Photo by Chase Clark/ohthecuteness via Flickr Creative Commons
1. New aging: 'Crystallized intelligence' compensates for diminished brain power (KPCC)
Unless you've already forgotten, you know that humans lose cognitive ability as we age. Now, a UC Riverside study finds that our hard-earned wisdom helps make up for that loss of brain power.
The study looks at two kinds of intelligence — "fluid intelligence," which gives us the ability to learn and process information (that's what degrades as we age), and "crystallized intelligence," or accumulated life experience, seems to pick up the slack.
2. In 1948, LA banned comic books. MEANWHILE... (KPCC)
In September 1948, the L.A. City Council passed a ban on comic books. This Sunday at El Cid, Captured Aural Phantasy Theater will present its "Night of Noir" variety show that brings some of these banned comics to life in the style of an old radio program.
Photo by BeerNotBombs via Flickr Creative Commons
1. Weekend warriors may be battling the devil winds (KPCC)
The weather may be mild right now, but dry air coming off the desert will push the marine layer back to its watery lair on Thursday. Santa Ana gusty winds are forecast for the mountains and inland valleys, accompanied by a sharp drop in humidity levels to single digits.
The National Weather Service has issued extreme fire danger warnings for late Thursday night through Saturday, with Santa Ana winds gusting up to 55 miles an hour in local mountains. Friday's highs in the valleys are set to climb to around 90 degrees — even higher Saturday.
2. The best-kept secret of local musicians opens its doors to the public (KPCC)
RZA will headline a block party in Echo Park this weekend in celebration of Bedrock Studios — a 40,000 square-foot former jewelry factory that now operates as a rehearsal space, recording studio, and vintage pinball arcade.
Walk in the shoes of our science reporter Sanden Totten as he takes us inside JPL and let our data journalist Chris Keller show you the massive lines of code behind our Fire Tracker.
Wednesday marks the start of our fall pledge drive. That means that over the next 10 days, we'll be introducing you to our staff, highlighting some of our favorite coverage, throwing a big bash — and hosting a slew of Twitter chats.
- SCIENCE REPORTER SANDEN TOTTEN: 10:30 to 11:30 a.m. Thursday, October 3
Sanden covers everything from advances in medical technology to dinosaur fossils and space exploration. Some recent highlights of his work include a feature on the blue-footed booby and a series on the ecology of SoCal beaches.
Photo by Anna Lee (annamatic3000) via Flickr Creative Commons
1. Government shutdown: How Southern California is coping (KPCC)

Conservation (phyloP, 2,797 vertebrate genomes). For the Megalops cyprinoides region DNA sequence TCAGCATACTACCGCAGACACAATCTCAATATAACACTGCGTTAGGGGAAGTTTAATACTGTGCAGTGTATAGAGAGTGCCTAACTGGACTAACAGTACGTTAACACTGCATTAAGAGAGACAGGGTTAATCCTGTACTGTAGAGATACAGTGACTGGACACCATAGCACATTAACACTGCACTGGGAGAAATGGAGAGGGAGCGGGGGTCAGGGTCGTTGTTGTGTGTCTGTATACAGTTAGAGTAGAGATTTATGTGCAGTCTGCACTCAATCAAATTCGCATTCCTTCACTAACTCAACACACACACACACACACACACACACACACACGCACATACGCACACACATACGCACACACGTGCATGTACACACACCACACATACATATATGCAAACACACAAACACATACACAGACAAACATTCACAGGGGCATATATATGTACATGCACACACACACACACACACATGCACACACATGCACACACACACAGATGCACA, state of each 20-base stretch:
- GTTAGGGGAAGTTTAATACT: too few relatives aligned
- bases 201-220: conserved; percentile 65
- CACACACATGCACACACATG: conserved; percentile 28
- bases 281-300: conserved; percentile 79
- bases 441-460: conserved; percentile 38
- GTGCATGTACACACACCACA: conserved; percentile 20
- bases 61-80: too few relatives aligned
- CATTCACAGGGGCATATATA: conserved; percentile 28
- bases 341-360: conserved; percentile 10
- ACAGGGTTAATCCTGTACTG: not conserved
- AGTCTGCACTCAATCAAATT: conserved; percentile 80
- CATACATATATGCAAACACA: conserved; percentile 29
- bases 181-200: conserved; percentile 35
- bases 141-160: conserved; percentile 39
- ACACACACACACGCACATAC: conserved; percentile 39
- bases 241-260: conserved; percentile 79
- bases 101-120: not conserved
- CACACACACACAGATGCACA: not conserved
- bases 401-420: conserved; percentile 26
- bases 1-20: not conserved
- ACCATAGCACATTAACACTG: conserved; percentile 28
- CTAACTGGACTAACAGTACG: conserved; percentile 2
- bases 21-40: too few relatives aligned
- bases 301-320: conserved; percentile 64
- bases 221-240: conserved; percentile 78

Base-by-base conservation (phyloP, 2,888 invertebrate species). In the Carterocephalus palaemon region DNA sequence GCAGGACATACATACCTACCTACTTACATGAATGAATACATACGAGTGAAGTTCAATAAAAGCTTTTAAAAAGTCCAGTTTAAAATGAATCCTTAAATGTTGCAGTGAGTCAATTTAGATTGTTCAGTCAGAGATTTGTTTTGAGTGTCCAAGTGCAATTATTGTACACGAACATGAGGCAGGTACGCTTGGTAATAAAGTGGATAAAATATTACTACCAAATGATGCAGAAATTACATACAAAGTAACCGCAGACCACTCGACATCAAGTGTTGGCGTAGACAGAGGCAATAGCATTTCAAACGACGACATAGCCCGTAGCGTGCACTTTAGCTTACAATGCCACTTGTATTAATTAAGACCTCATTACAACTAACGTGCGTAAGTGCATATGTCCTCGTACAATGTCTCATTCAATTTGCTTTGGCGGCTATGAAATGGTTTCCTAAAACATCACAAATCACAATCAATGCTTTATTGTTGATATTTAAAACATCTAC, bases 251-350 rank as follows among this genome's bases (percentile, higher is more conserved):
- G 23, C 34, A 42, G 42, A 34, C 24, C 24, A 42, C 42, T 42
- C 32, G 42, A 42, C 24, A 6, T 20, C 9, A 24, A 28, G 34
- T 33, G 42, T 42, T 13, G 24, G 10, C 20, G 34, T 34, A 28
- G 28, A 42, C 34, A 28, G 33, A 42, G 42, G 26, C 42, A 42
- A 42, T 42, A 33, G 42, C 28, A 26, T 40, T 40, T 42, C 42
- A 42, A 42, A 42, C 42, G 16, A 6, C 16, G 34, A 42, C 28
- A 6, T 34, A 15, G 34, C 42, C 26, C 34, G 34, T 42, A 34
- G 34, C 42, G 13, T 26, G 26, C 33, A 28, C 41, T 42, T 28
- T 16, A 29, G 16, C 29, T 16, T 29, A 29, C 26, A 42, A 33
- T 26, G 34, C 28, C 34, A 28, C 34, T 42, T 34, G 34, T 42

Impact of the shutdown on Southern California is affecting offices and facilities overseen by federal agencies, resulting in furloughs, sending ripples through the economy, and touching the lives of ordinary people who want to renew a passport or travel.
For example: EDD reports an average of 246,217 people were employed by the federal government in California over the last 12 months; NASA celebrated its 55th birthday on the day it was forced to close, and Joshua Tree could be turning away up to 7,000 people per day.
2. California GOP Congressman disagrees with his party strategy on shutdown (KPCC)
Not all Republicans in Congress are pleased with current strategy. One California GOP member is disgusted with Republican Sen. Ted Cruz and the Tea Party House members he blames for the impasse and for pushing the party off a cliff.
Frederic J. Brown/AFP/Getty Images
People enjoy the view from a lifeguard structure as the sun sets at Seal Beach, south of Los Angeles on July 9, 2012.
1. 'Revenge porn' bill signed by Gov. Brown (KPCC)
Gov. Jerry Brown has signed a bill outlawing so-called "revenge porn" in California. It takes effect immediately and is aimed at people who post nude pictures of their exes online after bitter breakups — an increasing problem in the age of social networks.
The law makes it a misdemeanor to post nude pictures of someone without permission with the intent to cause emotional distress or humiliation. The penalty is up to six months in jail and a $1,000 fine. The ACLU had opposed the bill, arguing it might restrict free speech rights.
2. Santa Monica airport reopens; crash investigation stalls in government shutdown (KPCC)
Santa Monica Airport reopened for business Tuesday following a private jet crash that killed at least four people on Sunday.